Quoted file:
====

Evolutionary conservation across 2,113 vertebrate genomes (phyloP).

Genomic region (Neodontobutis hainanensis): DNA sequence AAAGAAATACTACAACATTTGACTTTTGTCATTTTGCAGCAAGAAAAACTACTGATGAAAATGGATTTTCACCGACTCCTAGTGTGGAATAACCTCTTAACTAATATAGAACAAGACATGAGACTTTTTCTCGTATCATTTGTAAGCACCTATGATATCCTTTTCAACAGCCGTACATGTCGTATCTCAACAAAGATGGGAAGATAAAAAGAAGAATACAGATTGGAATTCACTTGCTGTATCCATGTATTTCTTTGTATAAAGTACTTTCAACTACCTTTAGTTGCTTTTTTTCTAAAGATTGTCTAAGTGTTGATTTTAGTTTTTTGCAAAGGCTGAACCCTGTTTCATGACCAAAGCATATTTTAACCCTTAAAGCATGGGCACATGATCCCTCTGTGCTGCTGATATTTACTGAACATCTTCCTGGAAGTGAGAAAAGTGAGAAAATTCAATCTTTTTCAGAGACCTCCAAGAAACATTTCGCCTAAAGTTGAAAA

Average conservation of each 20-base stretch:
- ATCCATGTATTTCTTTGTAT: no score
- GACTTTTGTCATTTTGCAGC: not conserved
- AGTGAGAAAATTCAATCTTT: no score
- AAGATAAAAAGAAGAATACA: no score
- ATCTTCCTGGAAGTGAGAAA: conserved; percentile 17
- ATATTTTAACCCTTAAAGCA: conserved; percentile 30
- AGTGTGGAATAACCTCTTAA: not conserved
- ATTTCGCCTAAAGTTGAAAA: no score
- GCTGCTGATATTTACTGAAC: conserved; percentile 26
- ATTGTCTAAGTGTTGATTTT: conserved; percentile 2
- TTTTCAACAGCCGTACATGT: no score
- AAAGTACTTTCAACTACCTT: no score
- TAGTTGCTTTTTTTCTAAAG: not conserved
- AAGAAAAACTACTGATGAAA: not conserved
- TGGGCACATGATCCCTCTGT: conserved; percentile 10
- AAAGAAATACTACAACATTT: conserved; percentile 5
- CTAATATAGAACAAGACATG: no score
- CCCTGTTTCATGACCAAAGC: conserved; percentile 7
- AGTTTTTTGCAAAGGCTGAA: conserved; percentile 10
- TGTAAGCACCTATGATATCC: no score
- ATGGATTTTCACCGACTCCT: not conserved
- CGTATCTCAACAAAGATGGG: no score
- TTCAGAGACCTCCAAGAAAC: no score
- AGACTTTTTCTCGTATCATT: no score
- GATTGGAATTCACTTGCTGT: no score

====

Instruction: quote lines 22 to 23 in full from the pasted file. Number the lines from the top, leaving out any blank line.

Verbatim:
- AGTTTTTTGCAAAGGCTGAA: conserved; percentile 10
- TGTAAGCACCTATGATATCC: no score